Danger of IEnumerables

IEnumerables and IEnumerable<T>s are a good thing:

  • They allow returning set of values with a minimum contract and behaviour promise. You may alter the underlying data structure later to virtually anything, because nobody was able to use Your retval in a way You didnt mention. For example if You used a List instead Your retval consumers may add to or remove items from it and become coupled to that retval type. See next too.
  • They allow returning unchangeable “lists”. Did You ever hunted a bug where Your retval instance was containing values which wasnt created by Your method?
  • They may be lazy. You shouldnt known that Your retval consumers how want to use Your data. You may have a resource eater mapping process to run on 1000s of items, but the consumer may only want the Firts() item!
  • LINQ. Just the whole thing uses IEnumerable‘s features and is returning something of this type.
  • Etc. There could be a lot of things.

So I tend to be using these as a retval in every place where the only thing I want to return multiple instances of something.

Now the 50cent question: will this test run green?


public void MyTestMethod()
    IEnumerable<MyClass> result = GetMyClassList();
    Assert.AreSame(result.First(), result.First());

Yes? Are You sure? Sure! The first item of an IEnumerable will always be the same!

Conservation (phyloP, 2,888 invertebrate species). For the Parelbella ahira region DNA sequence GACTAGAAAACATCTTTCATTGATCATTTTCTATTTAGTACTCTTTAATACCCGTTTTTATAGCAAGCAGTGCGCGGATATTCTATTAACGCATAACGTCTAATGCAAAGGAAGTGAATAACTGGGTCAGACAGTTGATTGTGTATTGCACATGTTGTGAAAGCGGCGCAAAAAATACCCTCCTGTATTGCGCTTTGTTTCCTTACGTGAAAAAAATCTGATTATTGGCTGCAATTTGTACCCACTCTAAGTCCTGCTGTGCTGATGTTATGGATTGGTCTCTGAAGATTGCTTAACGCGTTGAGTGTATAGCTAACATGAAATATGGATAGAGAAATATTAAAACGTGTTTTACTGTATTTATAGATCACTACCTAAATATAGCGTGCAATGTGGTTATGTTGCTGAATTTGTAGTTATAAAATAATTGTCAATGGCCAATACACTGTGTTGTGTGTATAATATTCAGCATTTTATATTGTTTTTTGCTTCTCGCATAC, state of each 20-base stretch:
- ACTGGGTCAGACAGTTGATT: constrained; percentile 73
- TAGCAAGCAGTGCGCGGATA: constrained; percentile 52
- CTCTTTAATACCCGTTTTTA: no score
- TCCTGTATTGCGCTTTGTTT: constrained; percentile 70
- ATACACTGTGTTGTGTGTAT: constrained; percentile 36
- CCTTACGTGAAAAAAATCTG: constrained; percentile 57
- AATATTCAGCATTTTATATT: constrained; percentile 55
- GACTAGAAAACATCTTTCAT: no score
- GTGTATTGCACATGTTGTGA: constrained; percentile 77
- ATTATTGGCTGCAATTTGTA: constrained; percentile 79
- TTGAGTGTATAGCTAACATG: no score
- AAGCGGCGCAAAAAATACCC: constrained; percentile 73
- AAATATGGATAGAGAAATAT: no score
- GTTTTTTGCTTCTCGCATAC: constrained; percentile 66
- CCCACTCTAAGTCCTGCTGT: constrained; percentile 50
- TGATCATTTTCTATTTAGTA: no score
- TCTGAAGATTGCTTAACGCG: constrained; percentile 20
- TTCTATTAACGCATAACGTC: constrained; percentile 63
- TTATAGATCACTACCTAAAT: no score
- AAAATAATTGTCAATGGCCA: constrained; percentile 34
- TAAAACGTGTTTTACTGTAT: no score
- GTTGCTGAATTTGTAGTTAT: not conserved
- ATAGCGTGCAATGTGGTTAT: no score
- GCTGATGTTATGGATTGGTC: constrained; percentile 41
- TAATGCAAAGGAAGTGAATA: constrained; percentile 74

Or not?
Lets see GetMyClassList‘s implementation:


public IEnumerable<MyClass> GetMyClassList()
    IEnumerable<MyClass> ret = new MyClass[] { new MyClass(1) };
    return ret;

Yes, in case of this implementation the test becomes green.
But how about this:

public IEnumerable<MyClass> GetMyClassList()
    IEnumerable<MyClass> ret = null;
    var someSourceList = new int[] { 1 };
    ret = someSourceList.Select(i => new MyClass(i));
    return ret;

Now the test became red!


Because IEnumerable promises only a sequential access to items.

To items they contain.

In the first case these are items of a fixed array.

But in the second case the items are the values returned by a LINQ projection, which contains a mapping body.

When I call First() twice the IEnumerable‘s enumerator can only be recreated or Reset() and start over the evaluation. So the new MyClass(i) will run again and again resulting in different instances and failing test. And the resource friendly lazy evaluation may become shortly really bad too…

There is nothing new in the above, but in my head the parts of the explanation didnt connect to each other before.

But wait a minute! Is this meaning that when I use an IEnumerable I should known about its creation method?!?! This would break the basics or OOP!

No, I shouldnt known anything about it, just remember: IEnumerable only promises a sequential access to items!

When I consume it in a way that dont requires Reset() or enumerator recreation I need no extra steps:

var firstItem = result.First();

But when the consumption method results in multi-enumeration I should “fix” its items via explicit enumeration, for example:

var fixedResult = result.ToArray();

That allows You to use IEnumerable in a way it was designed and saves some ugly moments of You valuable life. 🙂

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